The U.S. Air Force has declared the simplest version of the F-35 fighter “combat-ready” but there are a bunch of asterisks after that title.
The Air Force announcement comes somewhat suspiciously on the heels of the Canadian government’s apparently reluctant decision to include the F-35 in yet another procurement exercise for a replacement for the CF-18.
The aircraft cleared for operational use still isn’t fully functional. It’s data sharing system doesn’t work and the ejection seats are too dangerous for pilots weighing less than 140 pounds and risky for pilots weighing up to 160 pounds.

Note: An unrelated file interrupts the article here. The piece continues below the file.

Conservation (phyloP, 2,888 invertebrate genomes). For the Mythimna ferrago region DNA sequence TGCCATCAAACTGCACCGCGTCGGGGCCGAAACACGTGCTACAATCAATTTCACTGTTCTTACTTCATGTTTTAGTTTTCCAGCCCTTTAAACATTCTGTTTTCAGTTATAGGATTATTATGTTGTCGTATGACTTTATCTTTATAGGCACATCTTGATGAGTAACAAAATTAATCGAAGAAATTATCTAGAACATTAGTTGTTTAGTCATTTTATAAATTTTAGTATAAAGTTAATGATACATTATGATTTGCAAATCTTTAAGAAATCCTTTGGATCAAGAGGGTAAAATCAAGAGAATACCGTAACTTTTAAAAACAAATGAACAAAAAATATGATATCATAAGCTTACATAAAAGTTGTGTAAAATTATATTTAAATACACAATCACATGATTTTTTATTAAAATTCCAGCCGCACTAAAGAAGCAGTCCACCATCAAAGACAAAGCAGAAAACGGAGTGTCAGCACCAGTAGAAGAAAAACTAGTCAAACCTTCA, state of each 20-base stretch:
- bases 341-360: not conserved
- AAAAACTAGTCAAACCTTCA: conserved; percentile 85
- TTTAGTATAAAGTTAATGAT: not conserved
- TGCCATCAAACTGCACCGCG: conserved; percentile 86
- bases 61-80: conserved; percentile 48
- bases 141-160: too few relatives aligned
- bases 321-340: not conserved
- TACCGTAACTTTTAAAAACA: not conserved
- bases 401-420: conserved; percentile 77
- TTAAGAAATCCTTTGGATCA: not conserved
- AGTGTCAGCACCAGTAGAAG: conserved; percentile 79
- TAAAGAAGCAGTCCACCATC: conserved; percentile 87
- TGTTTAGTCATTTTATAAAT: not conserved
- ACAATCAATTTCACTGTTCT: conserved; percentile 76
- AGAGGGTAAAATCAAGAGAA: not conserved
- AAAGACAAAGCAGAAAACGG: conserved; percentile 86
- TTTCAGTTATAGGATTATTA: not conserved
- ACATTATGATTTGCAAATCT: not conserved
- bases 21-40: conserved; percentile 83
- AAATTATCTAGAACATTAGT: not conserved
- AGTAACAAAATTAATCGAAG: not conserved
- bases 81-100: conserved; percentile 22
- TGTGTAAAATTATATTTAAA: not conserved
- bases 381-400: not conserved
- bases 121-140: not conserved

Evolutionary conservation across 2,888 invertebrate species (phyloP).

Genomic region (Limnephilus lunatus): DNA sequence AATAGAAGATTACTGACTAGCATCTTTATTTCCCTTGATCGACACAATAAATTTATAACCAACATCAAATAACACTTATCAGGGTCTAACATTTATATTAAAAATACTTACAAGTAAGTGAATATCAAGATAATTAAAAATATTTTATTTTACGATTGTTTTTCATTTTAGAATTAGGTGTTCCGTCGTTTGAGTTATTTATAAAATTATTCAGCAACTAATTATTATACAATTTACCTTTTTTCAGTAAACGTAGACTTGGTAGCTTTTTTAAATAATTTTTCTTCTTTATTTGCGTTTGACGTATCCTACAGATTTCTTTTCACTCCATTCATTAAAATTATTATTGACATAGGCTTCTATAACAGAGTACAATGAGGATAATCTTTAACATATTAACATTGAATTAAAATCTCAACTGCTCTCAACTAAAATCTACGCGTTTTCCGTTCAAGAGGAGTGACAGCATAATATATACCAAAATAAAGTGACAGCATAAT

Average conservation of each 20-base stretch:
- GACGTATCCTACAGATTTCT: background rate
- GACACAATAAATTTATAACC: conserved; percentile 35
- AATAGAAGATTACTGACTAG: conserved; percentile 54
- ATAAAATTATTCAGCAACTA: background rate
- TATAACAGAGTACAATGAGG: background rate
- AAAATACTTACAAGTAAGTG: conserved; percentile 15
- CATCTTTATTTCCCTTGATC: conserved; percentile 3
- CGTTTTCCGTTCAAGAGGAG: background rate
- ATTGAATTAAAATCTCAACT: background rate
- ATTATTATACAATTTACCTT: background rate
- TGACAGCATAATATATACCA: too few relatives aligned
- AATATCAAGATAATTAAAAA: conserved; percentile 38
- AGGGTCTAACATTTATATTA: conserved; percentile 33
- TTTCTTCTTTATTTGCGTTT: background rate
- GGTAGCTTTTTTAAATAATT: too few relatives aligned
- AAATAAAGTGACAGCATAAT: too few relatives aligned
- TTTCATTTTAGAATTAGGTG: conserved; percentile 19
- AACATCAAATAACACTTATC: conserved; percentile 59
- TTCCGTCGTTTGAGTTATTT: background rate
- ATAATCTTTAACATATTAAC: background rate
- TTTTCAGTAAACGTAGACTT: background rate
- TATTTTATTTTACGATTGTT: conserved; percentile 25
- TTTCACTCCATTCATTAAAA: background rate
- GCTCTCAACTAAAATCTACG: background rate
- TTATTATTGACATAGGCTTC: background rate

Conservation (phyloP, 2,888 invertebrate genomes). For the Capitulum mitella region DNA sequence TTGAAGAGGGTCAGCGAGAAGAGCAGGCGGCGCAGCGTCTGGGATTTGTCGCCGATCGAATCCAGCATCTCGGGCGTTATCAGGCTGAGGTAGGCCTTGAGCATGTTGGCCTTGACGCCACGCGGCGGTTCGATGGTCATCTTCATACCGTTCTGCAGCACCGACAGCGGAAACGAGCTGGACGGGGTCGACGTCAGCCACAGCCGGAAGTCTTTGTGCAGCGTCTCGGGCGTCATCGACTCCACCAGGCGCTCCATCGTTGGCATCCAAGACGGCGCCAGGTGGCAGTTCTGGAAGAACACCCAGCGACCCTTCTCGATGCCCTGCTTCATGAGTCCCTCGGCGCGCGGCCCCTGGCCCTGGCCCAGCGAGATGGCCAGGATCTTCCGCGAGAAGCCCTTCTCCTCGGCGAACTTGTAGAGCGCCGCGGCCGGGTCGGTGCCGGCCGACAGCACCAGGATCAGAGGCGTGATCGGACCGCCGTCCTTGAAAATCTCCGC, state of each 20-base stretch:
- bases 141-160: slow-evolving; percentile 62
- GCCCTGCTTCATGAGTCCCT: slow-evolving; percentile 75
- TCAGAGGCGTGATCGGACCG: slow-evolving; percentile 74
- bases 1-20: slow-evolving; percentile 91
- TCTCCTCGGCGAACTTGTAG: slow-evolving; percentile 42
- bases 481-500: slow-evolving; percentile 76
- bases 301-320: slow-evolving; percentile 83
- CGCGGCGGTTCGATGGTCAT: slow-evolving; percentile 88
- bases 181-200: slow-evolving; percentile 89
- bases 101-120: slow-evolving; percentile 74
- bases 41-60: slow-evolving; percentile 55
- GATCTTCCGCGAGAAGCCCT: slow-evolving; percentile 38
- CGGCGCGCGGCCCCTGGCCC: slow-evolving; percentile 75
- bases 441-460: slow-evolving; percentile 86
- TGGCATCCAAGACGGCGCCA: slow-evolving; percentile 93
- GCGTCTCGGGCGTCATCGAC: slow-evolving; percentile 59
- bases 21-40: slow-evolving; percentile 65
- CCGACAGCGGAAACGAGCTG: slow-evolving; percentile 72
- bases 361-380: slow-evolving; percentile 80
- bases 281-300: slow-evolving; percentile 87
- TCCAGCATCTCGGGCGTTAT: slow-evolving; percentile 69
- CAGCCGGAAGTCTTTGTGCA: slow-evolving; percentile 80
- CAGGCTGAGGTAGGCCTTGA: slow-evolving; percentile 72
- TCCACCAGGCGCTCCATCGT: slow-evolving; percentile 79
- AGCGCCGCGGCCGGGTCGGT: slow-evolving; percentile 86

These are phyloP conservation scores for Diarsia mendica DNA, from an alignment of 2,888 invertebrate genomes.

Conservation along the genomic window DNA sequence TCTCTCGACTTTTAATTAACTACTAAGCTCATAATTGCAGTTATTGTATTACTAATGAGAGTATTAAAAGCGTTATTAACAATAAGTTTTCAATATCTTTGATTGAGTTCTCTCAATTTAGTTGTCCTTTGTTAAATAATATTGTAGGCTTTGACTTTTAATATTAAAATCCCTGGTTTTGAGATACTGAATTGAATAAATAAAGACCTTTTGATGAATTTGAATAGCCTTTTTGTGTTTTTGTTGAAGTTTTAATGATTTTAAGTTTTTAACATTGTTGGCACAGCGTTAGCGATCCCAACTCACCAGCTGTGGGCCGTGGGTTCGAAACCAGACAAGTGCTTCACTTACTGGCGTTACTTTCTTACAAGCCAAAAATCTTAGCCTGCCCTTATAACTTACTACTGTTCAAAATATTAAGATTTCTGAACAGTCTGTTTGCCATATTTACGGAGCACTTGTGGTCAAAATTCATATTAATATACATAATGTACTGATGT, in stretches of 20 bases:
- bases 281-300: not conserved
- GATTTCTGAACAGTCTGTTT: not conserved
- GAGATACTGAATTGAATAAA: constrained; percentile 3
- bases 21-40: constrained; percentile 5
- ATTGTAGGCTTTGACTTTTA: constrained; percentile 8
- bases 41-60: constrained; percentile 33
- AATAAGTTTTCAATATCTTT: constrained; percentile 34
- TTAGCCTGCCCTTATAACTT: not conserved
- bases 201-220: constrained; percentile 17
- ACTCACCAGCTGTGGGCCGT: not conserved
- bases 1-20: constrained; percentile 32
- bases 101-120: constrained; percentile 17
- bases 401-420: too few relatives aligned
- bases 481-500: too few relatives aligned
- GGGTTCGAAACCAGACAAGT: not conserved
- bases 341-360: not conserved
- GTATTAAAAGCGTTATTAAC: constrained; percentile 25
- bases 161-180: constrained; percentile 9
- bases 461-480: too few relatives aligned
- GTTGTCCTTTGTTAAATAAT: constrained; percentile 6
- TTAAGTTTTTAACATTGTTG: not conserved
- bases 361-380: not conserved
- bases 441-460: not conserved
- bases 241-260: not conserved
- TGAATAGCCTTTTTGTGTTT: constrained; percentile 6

But they’re working on it and Gen. Herbert Carlisle told reporters at the Pentagon it’s good enough to fly for his purposes.
“We are not to full operational capability,” Carlisle, head of the U.S. air combat command, told the media. “We will evolve and continue to improve it just like we have every airplane in history.”
“I would deploy it to a combat zone for the missions that it is uniquely qualified to do and I would have all the confidence in the world that this airplane could conduct operations,” Carlisle said.
The announcement even surprised Lockheed Martin, the builder of the aircraft, but spokesman Jack Crisler grabbed the gift for what it was.
“It’s really demonstrating the maturity and effectiveness of the airplane,” he said. “The data is starting to pile up that this aircraft is very effective.”